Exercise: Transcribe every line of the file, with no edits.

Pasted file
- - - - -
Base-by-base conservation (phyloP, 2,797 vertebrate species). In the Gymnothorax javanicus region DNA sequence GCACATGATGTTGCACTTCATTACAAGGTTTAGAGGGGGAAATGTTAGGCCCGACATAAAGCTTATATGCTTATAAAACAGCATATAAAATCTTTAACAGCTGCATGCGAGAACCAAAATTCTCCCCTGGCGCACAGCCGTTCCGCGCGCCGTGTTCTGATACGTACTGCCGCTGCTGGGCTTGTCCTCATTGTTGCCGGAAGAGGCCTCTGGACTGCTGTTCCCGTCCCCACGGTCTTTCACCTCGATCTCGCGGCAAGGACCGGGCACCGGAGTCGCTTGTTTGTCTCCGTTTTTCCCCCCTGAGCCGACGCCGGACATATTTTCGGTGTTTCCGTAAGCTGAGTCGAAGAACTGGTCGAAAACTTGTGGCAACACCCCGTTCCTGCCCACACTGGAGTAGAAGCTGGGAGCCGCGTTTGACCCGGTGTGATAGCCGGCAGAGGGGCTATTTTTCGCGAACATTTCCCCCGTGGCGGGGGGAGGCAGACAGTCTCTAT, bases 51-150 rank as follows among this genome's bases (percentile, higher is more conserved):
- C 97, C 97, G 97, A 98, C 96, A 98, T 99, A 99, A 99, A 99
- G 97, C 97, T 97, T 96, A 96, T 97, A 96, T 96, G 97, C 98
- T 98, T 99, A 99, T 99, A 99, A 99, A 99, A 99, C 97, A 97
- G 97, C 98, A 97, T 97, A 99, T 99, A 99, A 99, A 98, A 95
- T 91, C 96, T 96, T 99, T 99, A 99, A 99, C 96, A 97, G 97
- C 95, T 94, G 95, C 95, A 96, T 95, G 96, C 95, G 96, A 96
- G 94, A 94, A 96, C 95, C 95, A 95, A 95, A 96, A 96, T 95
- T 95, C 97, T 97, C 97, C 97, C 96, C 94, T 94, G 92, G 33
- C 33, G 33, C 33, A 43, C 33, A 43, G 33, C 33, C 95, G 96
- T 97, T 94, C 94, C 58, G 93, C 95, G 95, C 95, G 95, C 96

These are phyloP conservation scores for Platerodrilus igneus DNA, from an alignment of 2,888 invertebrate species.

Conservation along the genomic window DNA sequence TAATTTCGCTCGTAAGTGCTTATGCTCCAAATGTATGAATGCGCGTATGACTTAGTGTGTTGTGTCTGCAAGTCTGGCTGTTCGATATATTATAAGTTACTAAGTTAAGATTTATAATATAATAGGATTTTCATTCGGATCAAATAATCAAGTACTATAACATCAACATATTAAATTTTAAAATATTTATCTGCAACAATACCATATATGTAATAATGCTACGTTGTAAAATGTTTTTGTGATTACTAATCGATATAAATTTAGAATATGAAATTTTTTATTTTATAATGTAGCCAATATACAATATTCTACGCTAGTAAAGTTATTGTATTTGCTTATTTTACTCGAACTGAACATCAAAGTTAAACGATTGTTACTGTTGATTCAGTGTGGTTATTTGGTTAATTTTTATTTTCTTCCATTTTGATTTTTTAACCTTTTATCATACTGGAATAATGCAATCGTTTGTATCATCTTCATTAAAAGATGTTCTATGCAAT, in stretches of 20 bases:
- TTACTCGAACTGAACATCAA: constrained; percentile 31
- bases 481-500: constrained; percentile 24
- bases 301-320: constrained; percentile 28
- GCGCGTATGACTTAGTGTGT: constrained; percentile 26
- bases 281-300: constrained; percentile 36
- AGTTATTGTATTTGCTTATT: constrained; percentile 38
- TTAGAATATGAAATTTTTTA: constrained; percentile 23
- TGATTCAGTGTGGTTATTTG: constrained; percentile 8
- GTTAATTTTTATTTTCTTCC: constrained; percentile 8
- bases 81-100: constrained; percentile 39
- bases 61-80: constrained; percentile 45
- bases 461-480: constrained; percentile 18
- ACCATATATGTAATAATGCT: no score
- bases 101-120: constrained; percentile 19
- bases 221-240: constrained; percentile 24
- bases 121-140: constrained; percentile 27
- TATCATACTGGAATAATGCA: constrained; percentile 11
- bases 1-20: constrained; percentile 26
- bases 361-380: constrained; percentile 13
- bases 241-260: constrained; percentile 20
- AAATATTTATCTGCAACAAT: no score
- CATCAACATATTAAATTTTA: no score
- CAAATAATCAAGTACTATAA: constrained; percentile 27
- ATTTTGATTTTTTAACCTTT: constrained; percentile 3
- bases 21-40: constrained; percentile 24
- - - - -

Base-by-base conservation (phyloP, 2,797 vertebrate species). In the Gymnothorax javanicus region DNA sequence GCACATGATGTTGCACTTCATTACAAGGTTTAGAGGGGGAAATGTTAGGCCCGACATAAAGCTTATATGCTTATAAAACAGCATATAAAATCTTTAACAGCTGCATGCGAGAACCAAAATTCTCCCCTGGCGCACAGCCGTTCCGCGCGCCGTGTTCTGATACGTACTGCCGCTGCTGGGCTTGTCCTCATTGTTGCCGGAAGAGGCCTCTGGACTGCTGTTCCCGTCCCCACGGTCTTTCACCTCGATCTCGCGGCAAGGACCGGGCACCGGAGTCGCTTGTTTGTCTCCGTTTTTCCCCCCTGAGCCGACGCCGGACATATTTTCGGTGTTTCCGTAAGCTGAGTCGAAGAACTGGTCGAAAACTTGTGGCAACACCCCGTTCCTGCCCACACTGGAGTAGAAGCTGGGAGCCGCGTTTGACCCGGTGTGATAGCCGGCAGAGGGGCTATTTTTCGCGAACATTTCCCCCGTGGCGGGGGGAGGCAGACAGTCTCTAT, bases 51-150 rank as follows among this genome's bases (percentile, higher is more conserved):
- C 97, C 97, G 97, A 98, C 96, A 98, T 99, A 99, A 99, A 99
- G 97, C 97, T 97, T 96, A 96, T 97, A 96, T 96, G 97, C 98
- T 98, T 99, A 99, T 99, A 99, A 99, A 99, A 99, C 97, A 97
- G 97, C 98, A 97, T 97, A 99, T 99, A 99, A 99, A 98, A 95
- T 91, C 96, T 96, T 99, T 99, A 99, A 99, C 96, A 97, G 97
- C 95, T 94, G 95, C 95, A 96, T 95, G 96, C 95, G 96, A 96
- G 94, A 94, A 96, C 95, C 95, A 95, A 95, A 96, A 96, T 95
- T 95, C 97, T 97, C 97, C 97, C 96, C 94, T 94, G 92, G 33
- C 33, G 33, C 33, A 43, C 33, A 43, G 33, C 33, C 95, G 96
- T 97, T 94, C 94, C 58, G 93, C 95, G 95, C 95, G 95, C 96

These are phyloP conservation scores for Platerodrilus igneus DNA, from an alignment of 2,888 invertebrate species.

Conservation along the genomic window DNA sequence TAATTTCGCTCGTAAGTGCTTATGCTCCAAATGTATGAATGCGCGTATGACTTAGTGTGTTGTGTCTGCAAGTCTGGCTGTTCGATATATTATAAGTTACTAAGTTAAGATTTATAATATAATAGGATTTTCATTCGGATCAAATAATCAAGTACTATAACATCAACATATTAAATTTTAAAATATTTATCTGCAACAATACCATATATGTAATAATGCTACGTTGTAAAATGTTTTTGTGATTACTAATCGATATAAATTTAGAATATGAAATTTTTTATTTTATAATGTAGCCAATATACAATATTCTACGCTAGTAAAGTTATTGTATTTGCTTATTTTACTCGAACTGAACATCAAAGTTAAACGATTGTTACTGTTGATTCAGTGTGGTTATTTGGTTAATTTTTATTTTCTTCCATTTTGATTTTTTAACCTTTTATCATACTGGAATAATGCAATCGTTTGTATCATCTTCATTAAAAGATGTTCTATGCAAT, in stretches of 20 bases:
- TTACTCGAACTGAACATCAA: constrained; percentile 31
- bases 481-500: constrained; percentile 24
- bases 301-320: constrained; percentile 28
- GCGCGTATGACTTAGTGTGT: constrained; percentile 26
- bases 281-300: constrained; percentile 36
- AGTTATTGTATTTGCTTATT: constrained; percentile 38
- TTAGAATATGAAATTTTTTA: constrained; percentile 23
- TGATTCAGTGTGGTTATTTG: constrained; percentile 8
- GTTAATTTTTATTTTCTTCC: constrained; percentile 8
- bases 81-100: constrained; percentile 39
- bases 61-80: constrained; percentile 45
- bases 461-480: constrained; percentile 18
- ACCATATATGTAATAATGCT: no score
- bases 101-120: constrained; percentile 19
- bases 221-240: constrained; percentile 24
- bases 121-140: constrained; percentile 27
- TATCATACTGGAATAATGCA: constrained; percentile 11
- bases 1-20: constrained; percentile 26
- bases 361-380: constrained; percentile 13
- bases 241-260: constrained; percentile 20
- AAATATTTATCTGCAACAAT: no score
- CATCAACATATTAAATTTTA: no score
- CAAATAATCAAGTACTATAA: constrained; percentile 27
- ATTTTGATTTTTTAACCTTT: constrained; percentile 3
- bases 21-40: constrained; percentile 24